Just as we expected, AJR 1, AJR 2, and SJR 1 all died due to Democratic leaders’ decision not to move any of these bills out of committee last week. As a result, none of these initiatives will be on the 2022 general election ballot. Since it looks unlikely that Democratic leaders will reverse themselves again and introduce tax initiatives in any upcoming special sessions (remember, we will need one later this year for post-Census redistricting), any tax initiatives that advance in the near future will have to do so by way of a citizen-driven initiative.
As they were laying the groundwork for killing the mining tax initiative bills, Democratic legislative leaders said they were “having conversations with stakeholders” about an alternative tax deal to recoup some of the lost revenue from this month’s Nevada Supreme Court ruling. For quite a while, those “conversations” didn’t seem to result in any actual legislation generating any new revenue. Instead the Assembly passed AB 487 on a 26-16 party-line vote last Wednesday, and this bill aims to simply suspend previously scheduled Rainy Day Fund transfers while legislators await the start of some $2.738 billion worth of American Rescue Plan dollars flowing into state coffers. It initially passed the Senate on a 12-9 party-line vote yesterday, but that action was rescinded pending the long awaited “mining tax deal” that finally emerged over the weekend.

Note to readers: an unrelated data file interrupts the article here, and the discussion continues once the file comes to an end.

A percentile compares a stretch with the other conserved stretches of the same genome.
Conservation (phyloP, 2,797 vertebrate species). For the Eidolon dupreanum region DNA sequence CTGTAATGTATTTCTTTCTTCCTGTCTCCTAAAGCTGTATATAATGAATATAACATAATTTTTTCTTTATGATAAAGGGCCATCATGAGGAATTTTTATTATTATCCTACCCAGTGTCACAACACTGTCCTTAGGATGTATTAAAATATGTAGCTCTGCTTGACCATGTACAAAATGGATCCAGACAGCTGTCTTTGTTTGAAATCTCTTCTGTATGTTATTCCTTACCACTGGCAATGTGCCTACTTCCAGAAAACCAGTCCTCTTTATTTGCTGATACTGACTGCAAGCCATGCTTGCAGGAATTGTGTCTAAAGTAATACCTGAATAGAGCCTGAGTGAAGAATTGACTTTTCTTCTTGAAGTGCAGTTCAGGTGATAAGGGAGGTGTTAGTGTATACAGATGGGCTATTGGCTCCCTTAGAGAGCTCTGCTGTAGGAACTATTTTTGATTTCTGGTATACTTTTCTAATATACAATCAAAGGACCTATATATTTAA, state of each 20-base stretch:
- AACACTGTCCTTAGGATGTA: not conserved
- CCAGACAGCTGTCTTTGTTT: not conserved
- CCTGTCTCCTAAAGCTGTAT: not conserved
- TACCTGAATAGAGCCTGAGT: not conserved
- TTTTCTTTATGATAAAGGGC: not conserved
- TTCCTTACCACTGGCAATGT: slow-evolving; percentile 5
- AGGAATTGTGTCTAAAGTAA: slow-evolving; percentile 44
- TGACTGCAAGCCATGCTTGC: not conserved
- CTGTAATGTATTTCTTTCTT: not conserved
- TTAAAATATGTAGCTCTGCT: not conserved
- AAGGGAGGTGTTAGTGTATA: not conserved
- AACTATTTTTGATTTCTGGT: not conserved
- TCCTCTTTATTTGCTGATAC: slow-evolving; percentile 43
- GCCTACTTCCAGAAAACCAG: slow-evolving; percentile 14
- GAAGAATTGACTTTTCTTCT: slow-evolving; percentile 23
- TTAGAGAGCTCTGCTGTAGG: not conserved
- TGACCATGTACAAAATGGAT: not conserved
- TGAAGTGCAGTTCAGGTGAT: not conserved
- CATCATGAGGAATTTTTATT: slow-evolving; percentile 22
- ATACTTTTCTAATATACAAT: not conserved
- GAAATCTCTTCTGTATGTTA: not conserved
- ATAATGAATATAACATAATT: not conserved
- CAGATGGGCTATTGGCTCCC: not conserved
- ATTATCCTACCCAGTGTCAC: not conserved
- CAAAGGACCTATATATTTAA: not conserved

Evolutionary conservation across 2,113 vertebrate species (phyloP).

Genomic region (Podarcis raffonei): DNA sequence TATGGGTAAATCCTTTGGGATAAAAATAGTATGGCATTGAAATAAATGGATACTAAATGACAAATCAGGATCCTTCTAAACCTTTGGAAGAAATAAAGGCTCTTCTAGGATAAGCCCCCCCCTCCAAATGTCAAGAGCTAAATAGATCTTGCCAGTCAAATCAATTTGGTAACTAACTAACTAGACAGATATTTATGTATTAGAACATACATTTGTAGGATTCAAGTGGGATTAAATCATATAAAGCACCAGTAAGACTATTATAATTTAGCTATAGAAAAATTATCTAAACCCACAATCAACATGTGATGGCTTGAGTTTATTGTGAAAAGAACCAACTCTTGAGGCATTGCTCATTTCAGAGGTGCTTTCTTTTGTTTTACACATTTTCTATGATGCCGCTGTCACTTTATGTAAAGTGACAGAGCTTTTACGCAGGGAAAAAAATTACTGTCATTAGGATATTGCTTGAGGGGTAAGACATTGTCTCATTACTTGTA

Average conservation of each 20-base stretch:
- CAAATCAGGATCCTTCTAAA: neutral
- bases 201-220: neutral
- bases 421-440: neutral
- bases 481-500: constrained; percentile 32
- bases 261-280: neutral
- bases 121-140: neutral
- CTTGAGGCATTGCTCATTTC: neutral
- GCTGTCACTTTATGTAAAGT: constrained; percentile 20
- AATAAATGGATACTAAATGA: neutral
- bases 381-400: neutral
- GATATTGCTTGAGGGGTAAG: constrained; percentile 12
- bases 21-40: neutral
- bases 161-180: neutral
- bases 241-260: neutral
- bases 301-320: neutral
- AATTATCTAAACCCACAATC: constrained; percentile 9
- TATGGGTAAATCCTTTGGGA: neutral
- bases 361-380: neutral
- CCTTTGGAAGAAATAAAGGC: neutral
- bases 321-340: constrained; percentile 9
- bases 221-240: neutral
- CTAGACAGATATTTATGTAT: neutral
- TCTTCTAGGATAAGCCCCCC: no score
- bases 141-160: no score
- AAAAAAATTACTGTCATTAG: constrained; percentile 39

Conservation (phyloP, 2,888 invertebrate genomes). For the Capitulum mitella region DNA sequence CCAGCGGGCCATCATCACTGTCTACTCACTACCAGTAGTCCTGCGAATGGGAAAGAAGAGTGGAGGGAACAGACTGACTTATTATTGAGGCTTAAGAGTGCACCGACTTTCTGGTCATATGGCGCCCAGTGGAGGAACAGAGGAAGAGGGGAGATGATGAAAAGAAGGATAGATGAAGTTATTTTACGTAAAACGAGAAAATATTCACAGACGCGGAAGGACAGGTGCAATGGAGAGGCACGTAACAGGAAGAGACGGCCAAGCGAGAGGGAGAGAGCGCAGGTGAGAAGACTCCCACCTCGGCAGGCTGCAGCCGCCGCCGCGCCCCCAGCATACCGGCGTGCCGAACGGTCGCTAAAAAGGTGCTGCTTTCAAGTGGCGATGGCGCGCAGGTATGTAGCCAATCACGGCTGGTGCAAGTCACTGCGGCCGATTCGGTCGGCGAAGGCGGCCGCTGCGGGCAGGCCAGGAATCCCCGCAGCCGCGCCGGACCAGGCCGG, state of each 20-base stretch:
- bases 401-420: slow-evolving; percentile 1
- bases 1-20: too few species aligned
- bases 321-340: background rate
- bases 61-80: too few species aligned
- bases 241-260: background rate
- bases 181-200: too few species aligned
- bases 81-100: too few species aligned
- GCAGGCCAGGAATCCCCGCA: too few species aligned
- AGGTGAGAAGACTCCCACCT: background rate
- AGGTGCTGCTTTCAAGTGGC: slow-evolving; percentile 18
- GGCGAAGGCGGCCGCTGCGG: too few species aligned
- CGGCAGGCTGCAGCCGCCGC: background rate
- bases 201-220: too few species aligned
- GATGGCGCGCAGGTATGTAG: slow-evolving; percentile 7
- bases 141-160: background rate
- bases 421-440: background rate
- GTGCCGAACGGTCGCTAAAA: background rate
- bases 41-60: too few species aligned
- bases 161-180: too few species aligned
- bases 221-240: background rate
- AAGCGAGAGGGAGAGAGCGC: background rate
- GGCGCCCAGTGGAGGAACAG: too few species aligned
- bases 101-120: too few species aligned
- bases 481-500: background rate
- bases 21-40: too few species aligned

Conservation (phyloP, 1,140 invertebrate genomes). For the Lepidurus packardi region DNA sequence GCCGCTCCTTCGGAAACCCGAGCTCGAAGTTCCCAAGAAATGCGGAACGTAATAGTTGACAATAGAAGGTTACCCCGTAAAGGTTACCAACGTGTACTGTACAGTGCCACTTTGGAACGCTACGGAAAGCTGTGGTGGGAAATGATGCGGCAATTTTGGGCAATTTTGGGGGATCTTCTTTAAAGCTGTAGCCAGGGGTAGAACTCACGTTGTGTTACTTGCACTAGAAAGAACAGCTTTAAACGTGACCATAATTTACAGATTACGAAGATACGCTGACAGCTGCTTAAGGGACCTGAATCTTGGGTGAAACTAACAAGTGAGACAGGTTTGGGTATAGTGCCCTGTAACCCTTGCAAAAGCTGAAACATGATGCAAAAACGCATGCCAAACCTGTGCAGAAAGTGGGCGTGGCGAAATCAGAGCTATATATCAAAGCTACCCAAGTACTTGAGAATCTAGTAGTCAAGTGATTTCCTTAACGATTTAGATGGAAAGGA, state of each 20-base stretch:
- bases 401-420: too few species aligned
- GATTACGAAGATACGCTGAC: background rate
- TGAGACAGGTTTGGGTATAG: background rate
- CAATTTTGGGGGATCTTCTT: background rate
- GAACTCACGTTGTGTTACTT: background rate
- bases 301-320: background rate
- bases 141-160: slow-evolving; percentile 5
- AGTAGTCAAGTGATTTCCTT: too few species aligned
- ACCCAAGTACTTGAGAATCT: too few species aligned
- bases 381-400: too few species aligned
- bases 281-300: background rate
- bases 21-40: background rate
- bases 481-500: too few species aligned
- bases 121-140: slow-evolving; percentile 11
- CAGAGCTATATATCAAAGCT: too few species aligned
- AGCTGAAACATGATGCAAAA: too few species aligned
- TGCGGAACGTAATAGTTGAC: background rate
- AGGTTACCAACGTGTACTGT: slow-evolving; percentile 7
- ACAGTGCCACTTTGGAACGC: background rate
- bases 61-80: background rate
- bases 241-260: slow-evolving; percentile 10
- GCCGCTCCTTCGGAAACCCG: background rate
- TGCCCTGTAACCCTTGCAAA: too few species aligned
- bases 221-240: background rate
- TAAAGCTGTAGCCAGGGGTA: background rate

But wait, the long awaited “tax deal” emerged! But wait, how big of a deal is this really?
Last weekend Assembly Speaker Jason Frierson (D-Las Vegas) announced another last minute bill, AB 495, to establish a mining excise tax with a 0.75% rate on gross revenue from $20 million to $150 million, and a 1.1% rate on gross revenue over $150 million, and all in all this is expected to generate $170 million in new revenue over the next two years. This bill also includes a grab bag of appropriations, including $4.745 million to revive the Opportunity Scholarship “lite” private school voucher program that was paused in 2019.
Though the Assembly Ways and Means Committee voted to pass AB 495 last night, it still needs at least two Republicans in the Assembly and at least two Republicans in the Senate in order to reach Sisolak’s desk. Though progressive groups ultimately came around to publicly endorsing AB 495, there has been plenty of private angst over Democratic leaders’ willingness to capitulate on (more serious) tax reform yet again. Also, keep in mind that the amount of mining excise tax revenue that AB 495 is expected to generate doesn’t even match the amount of revenue lost by the Nevada Supreme Court’s decision on the 2019 budget deal, let alone the amount of funding that our public schools, our health care system, and the rest of our public infrastructure needs just to sustain the 3.1 million people who now call Nevada home.
As of this morning, AB 495 awaits an Assembly floor vote. If Democratic leaders can’t get this bill across the finish line tonight, even after they had all those “conversations” that resulted in mining industry “stakeholders” publicly accepting AB 495, that will only strengthen the blow of them killing off all three of last year’s mining tax initiatives.
Here are some updates on some additional bills we’ve been tracking.
Following the Senate’s unanimous passage of SB 448 on May 21, Senator Chris Brooks’ (D-Las Vegas) omnibus climate and energy bill (with key backing from NV Energy), the Assembly made a few more tweaks in committee. Should SB 448 finally clear the Assembly floor later today, it’s virtually guaranteed to score Sisolak’s signature.